A mess of rubble, ash and charred vehicles is all that's left at the desolate farmhouse where a Canadian Muslim convert died fighting his last battle alongside Islamist insurgents in the Russian region of Dagestan. By Maria Golovnina.
At the time, few people beyond local villagers noticed William Plotnikov’s death in a region where skirmishes occur daily. But almost a year on, Plotnikov has emerged into the limelight following the Boston Marathon bombings.
The abrupt transformation of a Russian √©migr√© into a die-hard rebel fighter draws eerie parallels with the life of Tamerlan Tsarnaev, the son of Chechen immigrants in the United States who is now prime suspect in the Boston attack.
In the village of Utamysh, a collection of squat houses in a valley ringed by the steep mountains of Dagestan, Plotnikov is known simply as “Kanadets” – or the Canadian.
“The Canadian, I saw him twice, yes. He came to the mosque. He looked like everyone else,” Arslangerey-haji, a local imam, said at his small village mosque.
“He’d just pray and leave. He was out with the others in the forest,” he added, using a local euphemism for joining the militants fighting Russian rule of the North Caucasus.
On July 14, 2012, Russian forces surrounded the rebels near Utamysh and pounded them with artillery. Part of the farm where Plotnikov and his fellow fighters were hiding was reduced to rubble. At least seven people including Plotnikov were killed.
Since last month’s Boston bombings, attention has turned to others who may have followed similar lives to Tsarnaev. Russia’s Novaya Gazeta newspaper and Canada’s National Post have reported in detail on the last years of Plotnikov.
An ethnic Russian who emigrated to Toronto with his parents as a teenager in 2005, Plotnikov converted to Islam as a young man and flew to Dagestan to join the Islamist militants.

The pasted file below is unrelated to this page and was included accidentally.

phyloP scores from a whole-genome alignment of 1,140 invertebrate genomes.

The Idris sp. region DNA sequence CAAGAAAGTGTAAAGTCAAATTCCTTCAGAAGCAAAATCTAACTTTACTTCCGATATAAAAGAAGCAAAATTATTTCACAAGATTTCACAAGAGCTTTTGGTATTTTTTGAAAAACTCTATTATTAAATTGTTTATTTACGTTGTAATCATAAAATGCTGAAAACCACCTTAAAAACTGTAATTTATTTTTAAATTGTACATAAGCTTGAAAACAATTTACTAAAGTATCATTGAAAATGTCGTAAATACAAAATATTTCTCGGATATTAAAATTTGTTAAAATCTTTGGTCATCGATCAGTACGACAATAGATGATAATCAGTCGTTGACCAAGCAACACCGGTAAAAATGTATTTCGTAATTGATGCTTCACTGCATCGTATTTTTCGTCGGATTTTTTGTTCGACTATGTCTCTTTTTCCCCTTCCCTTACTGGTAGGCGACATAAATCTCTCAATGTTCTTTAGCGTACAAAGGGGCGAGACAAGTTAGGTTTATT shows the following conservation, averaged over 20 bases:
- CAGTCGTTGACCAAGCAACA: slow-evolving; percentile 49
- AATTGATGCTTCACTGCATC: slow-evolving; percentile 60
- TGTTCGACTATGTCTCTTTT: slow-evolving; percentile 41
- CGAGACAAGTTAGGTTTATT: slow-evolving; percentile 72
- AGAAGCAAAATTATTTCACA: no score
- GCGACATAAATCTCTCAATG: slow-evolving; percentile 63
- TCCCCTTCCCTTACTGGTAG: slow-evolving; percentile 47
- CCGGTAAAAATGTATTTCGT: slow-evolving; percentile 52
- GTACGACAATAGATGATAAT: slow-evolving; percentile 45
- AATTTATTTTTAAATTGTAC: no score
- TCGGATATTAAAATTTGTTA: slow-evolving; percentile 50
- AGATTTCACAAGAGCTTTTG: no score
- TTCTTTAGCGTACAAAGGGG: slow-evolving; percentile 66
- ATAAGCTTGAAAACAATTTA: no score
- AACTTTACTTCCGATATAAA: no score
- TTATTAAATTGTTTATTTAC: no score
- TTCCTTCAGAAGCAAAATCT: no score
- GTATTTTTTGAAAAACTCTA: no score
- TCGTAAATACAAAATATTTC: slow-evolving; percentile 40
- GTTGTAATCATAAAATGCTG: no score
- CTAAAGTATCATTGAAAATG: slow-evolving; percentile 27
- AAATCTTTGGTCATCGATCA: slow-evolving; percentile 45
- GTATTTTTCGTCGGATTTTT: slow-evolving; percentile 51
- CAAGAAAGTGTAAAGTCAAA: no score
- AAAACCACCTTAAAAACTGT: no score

There is no evidence Plotnikov knew Tsarnaev but some similarities are striking. Both were young men when they plunged into Islam, possibly out of frustration with the challenges of their adopted home countries, and both were passionate boxers.
Plotnikov’s bemused father, Vitaly, described how his son changed from a typical teenager who borrowed his father’s credit card to go ski-ing to someone devoted to prayer. “Somebody changed his mind in Canada,” he told CBC TV. He said he thought Tsarnaev had had the “same problem”.
Both Plotnikov and Tsarnaev travelled to Dagestan in the first half of 2012 to explore their religion. They lived within 120 km (75 miles) of each other on the Caspian Sea coast.
U.S. investigators suspect Tsarnaev’s experience in Dagestan played an important role in his radicalisation, particularly if they establish that he met any militants during his stay at his family home in the regional capital of Makhachkala.
While Tsarnaev was with his parents, Plotnikov joined the insurgency and retreated to the rebel camp with other militants in the lush mountains south of Makhachkala, where he died.
Tsarnaev left Dagestan in a rush two days after Plotnikov’s death, and flew back to the United States via Moscow, according to Novaya Gazeta. He was shot dead by police nine months later, after the Boston bombings which killed 3 people and wounded 264.
Tucked away in a remote corner of Utamysh cemetery and overgrown with weeds, Plotnikov’s grave is a simple white tombstone featuring the Islamic crescent moon and star. The Russian inscription says: “Plotnikov Vilyam Vitalievich”. Date of birth: May 3, 1989. He was 23 when he died.
In a village like Utamysh, news travels fast. The arrival of new faces never escapes notice. Yet, when asked about Tsarnaev, villagers shook their heads and said they had never heard of him visiting their lands.
“They are both dead now. Maybe they knew each other. Who knows?” Dzhamaludin Aliyev, the village head, said with a shrug as he gazed at Plotnikov’s tombstone.
“We just buried him here as a Muslim. He did not live here. He lived up there in the forest,” he added, pointing at a green hill towering over the village.